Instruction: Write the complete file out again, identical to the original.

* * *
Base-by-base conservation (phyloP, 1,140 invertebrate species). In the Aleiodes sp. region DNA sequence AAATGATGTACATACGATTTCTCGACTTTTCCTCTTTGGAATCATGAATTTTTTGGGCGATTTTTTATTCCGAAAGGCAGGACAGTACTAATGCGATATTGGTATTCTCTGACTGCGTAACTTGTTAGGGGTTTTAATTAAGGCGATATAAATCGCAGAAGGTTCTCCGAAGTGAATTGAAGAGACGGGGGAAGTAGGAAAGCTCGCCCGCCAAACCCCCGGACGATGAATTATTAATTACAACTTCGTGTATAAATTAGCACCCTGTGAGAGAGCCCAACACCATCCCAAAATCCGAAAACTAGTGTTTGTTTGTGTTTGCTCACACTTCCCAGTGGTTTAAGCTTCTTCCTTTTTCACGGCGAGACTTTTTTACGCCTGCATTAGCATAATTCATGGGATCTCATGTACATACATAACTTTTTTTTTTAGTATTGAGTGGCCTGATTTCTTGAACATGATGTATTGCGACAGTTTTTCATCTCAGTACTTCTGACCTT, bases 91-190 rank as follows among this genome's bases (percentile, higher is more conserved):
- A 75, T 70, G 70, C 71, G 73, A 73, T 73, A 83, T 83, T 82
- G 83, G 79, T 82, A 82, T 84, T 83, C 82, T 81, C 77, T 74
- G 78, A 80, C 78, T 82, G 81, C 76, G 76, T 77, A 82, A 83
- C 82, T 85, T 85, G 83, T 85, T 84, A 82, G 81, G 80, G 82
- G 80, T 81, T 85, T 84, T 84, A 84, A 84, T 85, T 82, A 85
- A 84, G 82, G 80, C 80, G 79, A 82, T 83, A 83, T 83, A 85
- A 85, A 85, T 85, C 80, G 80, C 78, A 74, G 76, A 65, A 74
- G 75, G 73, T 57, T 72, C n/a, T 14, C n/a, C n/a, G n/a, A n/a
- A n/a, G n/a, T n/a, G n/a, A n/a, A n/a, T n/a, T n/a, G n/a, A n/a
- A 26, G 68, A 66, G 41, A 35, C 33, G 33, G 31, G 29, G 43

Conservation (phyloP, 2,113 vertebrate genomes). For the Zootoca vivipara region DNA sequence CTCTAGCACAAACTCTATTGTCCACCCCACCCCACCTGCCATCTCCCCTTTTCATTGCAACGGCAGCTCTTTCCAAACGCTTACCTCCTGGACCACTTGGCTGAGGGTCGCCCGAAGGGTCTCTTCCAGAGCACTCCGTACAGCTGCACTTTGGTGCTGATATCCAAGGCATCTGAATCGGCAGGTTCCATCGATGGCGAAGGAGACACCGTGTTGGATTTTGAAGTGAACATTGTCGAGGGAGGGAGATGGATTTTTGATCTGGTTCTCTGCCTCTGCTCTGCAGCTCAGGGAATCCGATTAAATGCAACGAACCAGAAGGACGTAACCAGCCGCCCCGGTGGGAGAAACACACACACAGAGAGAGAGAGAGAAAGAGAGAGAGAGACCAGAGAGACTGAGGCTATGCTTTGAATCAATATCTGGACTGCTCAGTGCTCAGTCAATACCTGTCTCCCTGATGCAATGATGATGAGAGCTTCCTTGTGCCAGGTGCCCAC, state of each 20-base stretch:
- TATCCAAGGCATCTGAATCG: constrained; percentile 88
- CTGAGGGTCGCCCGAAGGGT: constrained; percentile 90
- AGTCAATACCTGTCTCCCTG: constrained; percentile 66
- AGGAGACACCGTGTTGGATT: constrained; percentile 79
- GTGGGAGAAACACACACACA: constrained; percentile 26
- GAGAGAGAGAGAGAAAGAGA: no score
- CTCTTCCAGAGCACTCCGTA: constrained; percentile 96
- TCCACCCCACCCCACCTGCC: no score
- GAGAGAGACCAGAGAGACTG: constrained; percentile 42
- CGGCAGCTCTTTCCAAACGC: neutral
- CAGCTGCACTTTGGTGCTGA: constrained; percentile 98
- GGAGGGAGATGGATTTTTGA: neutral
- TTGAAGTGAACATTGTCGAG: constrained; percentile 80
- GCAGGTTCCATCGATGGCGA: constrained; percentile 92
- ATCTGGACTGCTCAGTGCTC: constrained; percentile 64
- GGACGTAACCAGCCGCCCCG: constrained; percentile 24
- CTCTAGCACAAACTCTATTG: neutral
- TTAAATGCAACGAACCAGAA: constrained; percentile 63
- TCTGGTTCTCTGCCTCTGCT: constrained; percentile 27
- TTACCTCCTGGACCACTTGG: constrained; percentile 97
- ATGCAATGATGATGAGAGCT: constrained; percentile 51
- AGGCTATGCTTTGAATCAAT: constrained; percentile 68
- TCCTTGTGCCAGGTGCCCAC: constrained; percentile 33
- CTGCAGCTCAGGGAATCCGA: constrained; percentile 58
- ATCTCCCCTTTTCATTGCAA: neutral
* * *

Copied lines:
Base-by-base conservation (phyloP, 1,140 invertebrate species). In the Aleiodes sp. region DNA sequence AAATGATGTACATACGATTTCTCGACTTTTCCTCTTTGGAATCATGAATTTTTTGGGCGATTTTTTATTCCGAAAGGCAGGACAGTACTAATGCGATATTGGTATTCTCTGACTGCGTAACTTGTTAGGGGTTTTAATTAAGGCGATATAAATCGCAGAAGGTTCTCCGAAGTGAATTGAAGAGACGGGGGAAGTAGGAAAGCTCGCCCGCCAAACCCCCGGACGATGAATTATTAATTACAACTTCGTGTATAAATTAGCACCCTGTGAGAGAGCCCAACACCATCCCAAAATCCGAAAACTAGTGTTTGTTTGTGTTTGCTCACACTTCCCAGTGGTTTAAGCTTCTTCCTTTTTCACGGCGAGACTTTTTTACGCCTGCATTAGCATAATTCATGGGATCTCATGTACATACATAACTTTTTTTTTTAGTATTGAGTGGCCTGATTTCTTGAACATGATGTATTGCGACAGTTTTTCATCTCAGTACTTCTGACCTT, bases 91-190 rank as follows among this genome's bases (percentile, higher is more conserved):
- A 75, T 70, G 70, C 71, G 73, A 73, T 73, A 83, T 83, T 82
- G 83, G 79, T 82, A 82, T 84, T 83, C 82, T 81, C 77, T 74
- G 78, A 80, C 78, T 82, G 81, C 76, G 76, T 77, A 82, A 83
- C 82, T 85, T 85, G 83, T 85, T 84, A 82, G 81, G 80, G 82
- G 80, T 81, T 85, T 84, T 84, A 84, A 84, T 85, T 82, A 85
- A 84, G 82, G 80, C 80, G 79, A 82, T 83, A 83, T 83, A 85
- A 85, A 85, T 85, C 80, G 80, C 78, A 74, G 76, A 65, A 74
- G 75, G 73, T 57, T 72, C n/a, T 14, C n/a, C n/a, G n/a, A n/a
- A n/a, G n/a, T n/a, G n/a, A n/a, A n/a, T n/a, T n/a, G n/a, A n/a
- A 26, G 68, A 66, G 41, A 35, C 33, G 33, G 31, G 29, G 43

Conservation (phyloP, 2,113 vertebrate genomes). For the Zootoca vivipara region DNA sequence CTCTAGCACAAACTCTATTGTCCACCCCACCCCACCTGCCATCTCCCCTTTTCATTGCAACGGCAGCTCTTTCCAAACGCTTACCTCCTGGACCACTTGGCTGAGGGTCGCCCGAAGGGTCTCTTCCAGAGCACTCCGTACAGCTGCACTTTGGTGCTGATATCCAAGGCATCTGAATCGGCAGGTTCCATCGATGGCGAAGGAGACACCGTGTTGGATTTTGAAGTGAACATTGTCGAGGGAGGGAGATGGATTTTTGATCTGGTTCTCTGCCTCTGCTCTGCAGCTCAGGGAATCCGATTAAATGCAACGAACCAGAAGGACGTAACCAGCCGCCCCGGTGGGAGAAACACACACACAGAGAGAGAGAGAGAAAGAGAGAGAGAGACCAGAGAGACTGAGGCTATGCTTTGAATCAATATCTGGACTGCTCAGTGCTCAGTCAATACCTGTCTCCCTGATGCAATGATGATGAGAGCTTCCTTGTGCCAGGTGCCCAC, state of each 20-base stretch:
- TATCCAAGGCATCTGAATCG: constrained; percentile 88
- CTGAGGGTCGCCCGAAGGGT: constrained; percentile 90
- AGTCAATACCTGTCTCCCTG: constrained; percentile 66
- AGGAGACACCGTGTTGGATT: constrained; percentile 79
- GTGGGAGAAACACACACACA: constrained; percentile 26
- GAGAGAGAGAGAGAAAGAGA: no score
- CTCTTCCAGAGCACTCCGTA: constrained; percentile 96
- TCCACCCCACCCCACCTGCC: no score
- GAGAGAGACCAGAGAGACTG: constrained; percentile 42
- CGGCAGCTCTTTCCAAACGC: neutral
- CAGCTGCACTTTGGTGCTGA: constrained; percentile 98
- GGAGGGAGATGGATTTTTGA: neutral
- TTGAAGTGAACATTGTCGAG: constrained; percentile 80
- GCAGGTTCCATCGATGGCGA: constrained; percentile 92
- ATCTGGACTGCTCAGTGCTC: constrained; percentile 64
- GGACGTAACCAGCCGCCCCG: constrained; percentile 24
- CTCTAGCACAAACTCTATTG: neutral
- TTAAATGCAACGAACCAGAA: constrained; percentile 63
- TCTGGTTCTCTGCCTCTGCT: constrained; percentile 27
- TTACCTCCTGGACCACTTGG: constrained; percentile 97
- ATGCAATGATGATGAGAGCT: constrained; percentile 51
- AGGCTATGCTTTGAATCAAT: constrained; percentile 68
- TCCTTGTGCCAGGTGCCCAC: constrained; percentile 33
- CTGCAGCTCAGGGAATCCGA: constrained; percentile 58
- ATCTCCCCTTTTCATTGCAA: neutral